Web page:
CIA doctor with Havana syndrome says it was ‘unbelievable’ what he was investigating was suffering

Watch CNN’s Special Report: “Immaculate Concussion: The Truth About Havana Syndrome” Sunday at 8 p.m. on CNN.



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CIA doctor Dr. Paul Andrews was one of the first people sent to Havana, Cuba, to investigate mysterious health incidents affecting embassy and agency workers in 2017 when he was struck by the same set of debilitating symptoms, he told CNN. Chief Medical Correspondent Sanjay Gupta in his first public interview for a CNN special report: “Concussion Immaculate: The Truth About Habana Syndrome.”

Andrews, who is using a pseudonym to speak publicly, was already studying the first victims of what is known officially as the “Havana Syndrome” or “abnormal health event”. Doctors in Florida recorded several symptoms, including that the victims were suffering from a brain injury that was affecting their balance. Andrews traveled to Cuba to investigate about two months after hearing about the first cases.

He wasn’t too worried about his safety, at first. On his first night, he went to sleep in his hotel room around 11.30pm. But shortly before 5 a.m., he awoke with severe pain in his right ear, nausea, and a terrible headache. Then he began to hear what past victims had heard when their symptoms began – a sound Andrews had only heard in audio clips.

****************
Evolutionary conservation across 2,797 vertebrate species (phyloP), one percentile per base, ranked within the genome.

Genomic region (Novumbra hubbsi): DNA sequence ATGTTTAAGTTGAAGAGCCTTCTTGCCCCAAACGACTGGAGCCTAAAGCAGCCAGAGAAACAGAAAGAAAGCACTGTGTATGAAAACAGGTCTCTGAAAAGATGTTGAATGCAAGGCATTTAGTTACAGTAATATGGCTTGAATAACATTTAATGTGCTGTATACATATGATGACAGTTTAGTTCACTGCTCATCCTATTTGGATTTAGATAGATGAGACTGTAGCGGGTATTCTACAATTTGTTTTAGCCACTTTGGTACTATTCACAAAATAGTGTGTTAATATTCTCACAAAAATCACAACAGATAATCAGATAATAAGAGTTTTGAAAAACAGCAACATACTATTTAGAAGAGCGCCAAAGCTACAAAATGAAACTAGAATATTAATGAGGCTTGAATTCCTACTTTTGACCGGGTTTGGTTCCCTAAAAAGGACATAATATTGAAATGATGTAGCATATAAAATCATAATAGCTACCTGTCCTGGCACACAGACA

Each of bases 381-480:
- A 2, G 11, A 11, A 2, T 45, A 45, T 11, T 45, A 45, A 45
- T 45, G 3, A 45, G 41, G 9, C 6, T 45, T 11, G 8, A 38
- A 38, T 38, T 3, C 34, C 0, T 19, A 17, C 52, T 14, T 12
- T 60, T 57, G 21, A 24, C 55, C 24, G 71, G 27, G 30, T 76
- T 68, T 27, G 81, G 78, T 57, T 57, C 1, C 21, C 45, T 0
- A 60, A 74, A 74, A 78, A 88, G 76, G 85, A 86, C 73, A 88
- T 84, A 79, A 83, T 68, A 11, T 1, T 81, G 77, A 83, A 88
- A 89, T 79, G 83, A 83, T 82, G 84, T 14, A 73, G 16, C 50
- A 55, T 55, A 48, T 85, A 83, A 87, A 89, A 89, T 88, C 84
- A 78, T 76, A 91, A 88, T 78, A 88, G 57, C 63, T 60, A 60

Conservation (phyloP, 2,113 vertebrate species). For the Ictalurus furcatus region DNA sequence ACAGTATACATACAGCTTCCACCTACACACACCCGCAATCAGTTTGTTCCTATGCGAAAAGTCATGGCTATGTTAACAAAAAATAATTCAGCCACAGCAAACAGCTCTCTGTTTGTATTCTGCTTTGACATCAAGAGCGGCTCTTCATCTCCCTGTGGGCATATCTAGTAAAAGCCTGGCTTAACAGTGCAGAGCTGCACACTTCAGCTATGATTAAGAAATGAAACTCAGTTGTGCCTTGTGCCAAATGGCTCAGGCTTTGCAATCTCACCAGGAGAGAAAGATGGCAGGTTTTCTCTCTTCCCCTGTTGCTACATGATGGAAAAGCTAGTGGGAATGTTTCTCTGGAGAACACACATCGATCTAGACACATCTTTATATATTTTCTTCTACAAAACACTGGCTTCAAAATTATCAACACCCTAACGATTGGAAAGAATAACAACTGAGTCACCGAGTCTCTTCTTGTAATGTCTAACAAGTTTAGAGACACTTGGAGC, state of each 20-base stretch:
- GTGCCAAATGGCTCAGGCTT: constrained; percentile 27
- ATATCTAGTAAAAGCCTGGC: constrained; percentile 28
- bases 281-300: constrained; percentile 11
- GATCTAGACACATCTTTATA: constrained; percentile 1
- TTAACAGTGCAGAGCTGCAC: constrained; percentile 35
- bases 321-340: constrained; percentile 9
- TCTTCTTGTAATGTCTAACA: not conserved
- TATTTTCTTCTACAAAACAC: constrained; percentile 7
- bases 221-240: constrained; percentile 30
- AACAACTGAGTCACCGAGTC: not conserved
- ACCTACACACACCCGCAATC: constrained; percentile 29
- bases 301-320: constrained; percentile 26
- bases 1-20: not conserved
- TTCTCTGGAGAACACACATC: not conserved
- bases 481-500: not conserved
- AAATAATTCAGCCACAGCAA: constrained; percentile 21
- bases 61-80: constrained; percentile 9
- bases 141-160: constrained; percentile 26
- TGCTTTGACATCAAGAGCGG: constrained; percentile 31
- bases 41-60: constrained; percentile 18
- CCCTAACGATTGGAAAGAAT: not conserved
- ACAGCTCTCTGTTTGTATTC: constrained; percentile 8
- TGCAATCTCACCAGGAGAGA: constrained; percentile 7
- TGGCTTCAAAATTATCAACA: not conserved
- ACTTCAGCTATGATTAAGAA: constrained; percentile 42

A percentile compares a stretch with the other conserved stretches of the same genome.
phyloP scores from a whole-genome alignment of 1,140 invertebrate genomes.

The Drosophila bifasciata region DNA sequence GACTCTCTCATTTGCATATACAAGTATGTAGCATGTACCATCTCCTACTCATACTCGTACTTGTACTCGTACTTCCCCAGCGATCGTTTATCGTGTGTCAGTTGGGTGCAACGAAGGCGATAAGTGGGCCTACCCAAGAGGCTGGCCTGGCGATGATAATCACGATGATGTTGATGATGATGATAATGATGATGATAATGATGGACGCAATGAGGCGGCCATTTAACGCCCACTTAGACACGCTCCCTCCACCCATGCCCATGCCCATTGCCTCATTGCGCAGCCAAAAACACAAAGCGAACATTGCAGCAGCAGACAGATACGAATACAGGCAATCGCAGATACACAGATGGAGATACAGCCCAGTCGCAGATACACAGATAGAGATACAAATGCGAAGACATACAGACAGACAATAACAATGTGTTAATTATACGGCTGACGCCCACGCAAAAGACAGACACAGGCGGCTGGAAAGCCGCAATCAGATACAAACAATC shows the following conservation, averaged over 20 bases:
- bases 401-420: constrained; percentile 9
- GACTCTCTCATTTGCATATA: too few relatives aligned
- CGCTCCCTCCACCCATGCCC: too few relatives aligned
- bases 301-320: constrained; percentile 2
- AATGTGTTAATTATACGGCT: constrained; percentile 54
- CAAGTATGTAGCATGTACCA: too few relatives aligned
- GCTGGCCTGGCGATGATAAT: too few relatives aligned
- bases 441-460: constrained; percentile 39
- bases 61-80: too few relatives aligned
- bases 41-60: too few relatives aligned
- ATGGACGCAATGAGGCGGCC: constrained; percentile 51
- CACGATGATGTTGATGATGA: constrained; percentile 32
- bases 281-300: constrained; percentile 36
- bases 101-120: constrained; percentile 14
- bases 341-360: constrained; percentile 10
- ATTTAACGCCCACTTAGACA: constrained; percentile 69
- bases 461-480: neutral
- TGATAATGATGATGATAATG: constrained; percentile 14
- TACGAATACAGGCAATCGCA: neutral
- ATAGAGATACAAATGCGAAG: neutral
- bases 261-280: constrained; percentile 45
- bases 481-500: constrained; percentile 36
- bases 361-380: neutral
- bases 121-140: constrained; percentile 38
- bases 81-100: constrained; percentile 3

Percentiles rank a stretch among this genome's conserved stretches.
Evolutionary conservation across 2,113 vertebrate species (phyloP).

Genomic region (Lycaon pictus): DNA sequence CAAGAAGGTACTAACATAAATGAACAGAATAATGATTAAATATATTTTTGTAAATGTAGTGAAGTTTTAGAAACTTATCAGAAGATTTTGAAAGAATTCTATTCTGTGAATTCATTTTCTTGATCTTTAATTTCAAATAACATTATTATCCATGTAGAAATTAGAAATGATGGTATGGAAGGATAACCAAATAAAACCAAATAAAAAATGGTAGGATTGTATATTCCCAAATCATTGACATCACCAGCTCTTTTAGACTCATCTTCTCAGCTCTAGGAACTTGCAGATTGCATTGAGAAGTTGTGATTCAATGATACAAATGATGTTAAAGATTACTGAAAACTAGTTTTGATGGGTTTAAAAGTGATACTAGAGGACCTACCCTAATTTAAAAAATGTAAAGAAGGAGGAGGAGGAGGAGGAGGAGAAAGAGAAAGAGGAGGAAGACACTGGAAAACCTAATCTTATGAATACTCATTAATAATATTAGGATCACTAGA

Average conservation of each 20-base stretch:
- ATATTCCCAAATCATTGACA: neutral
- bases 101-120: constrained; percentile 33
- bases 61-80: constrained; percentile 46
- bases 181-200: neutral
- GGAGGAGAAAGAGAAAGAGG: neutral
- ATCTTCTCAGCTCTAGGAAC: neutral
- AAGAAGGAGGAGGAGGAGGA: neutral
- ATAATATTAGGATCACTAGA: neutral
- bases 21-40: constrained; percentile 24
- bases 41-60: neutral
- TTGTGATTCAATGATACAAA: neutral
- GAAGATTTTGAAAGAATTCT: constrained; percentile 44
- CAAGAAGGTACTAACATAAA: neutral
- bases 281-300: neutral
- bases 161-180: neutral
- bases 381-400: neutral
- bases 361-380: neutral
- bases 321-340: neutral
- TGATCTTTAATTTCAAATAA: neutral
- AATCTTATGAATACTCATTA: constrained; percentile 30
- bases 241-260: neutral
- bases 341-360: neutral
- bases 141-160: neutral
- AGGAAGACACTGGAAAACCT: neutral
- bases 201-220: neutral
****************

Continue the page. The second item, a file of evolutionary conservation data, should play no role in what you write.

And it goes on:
His first thought was that he was dreaming.

“This cannot happen. And I sat on the edge of the bed for a minute, and things were getting worse,” he recalled. “I’m really in disbelief. And I start thinking, is this a dream? I had no idea.”

With officials at the time suspecting a sonic assault, Andrews went into the bathroom and sat with headphones on for 45 minutes. The symptoms did not subside, and by 06:00, he decided to pack his bags and leave the room.

But he realized that he could hardly do it. He checked the bathroom “at least four or five times” to make sure he had a toothbrush, then did the same to get his coat out of the closet. On his way to meet his colleagues in the hotel cafeteria, he couldn’t figure out whether to push or pull the doors. And he realized that his balance was “off”.

Sure that he and his co-workers were watching over him, he tried to calmly tell his co-workers that he thought he might be injured, but he wasn’t sure they understood. Throughout the day, Andrews said she was in a fog: nauseous, disoriented and struggling with basic tasks like counting money and showing her ID to security personnel.

When he returned to the United States, he called the same doctor in Florida who had been working to investigate the original victims, and told him he needed help.

Anomalous health events (AHIs for short) are still a source of mystery and controversy within the intelligence community. A panel investigating the events, which now involve dozens of US officials, said some of the episodes could be made “credible” by “pulsed electromagnetic energy” emitted by an outside source. But the jury stopped short of making a final decision.

An interim report issued earlier this year by a CIA task force looking into who might be behind the episodes found it unlikely that Russia or any other foreign country had waged a widespread global campaign designed to harm US officials. But the agency also did not rule out that a nation-state – including Russia – was responsible for the two dozen cases that investigators could not explain for other known reasons.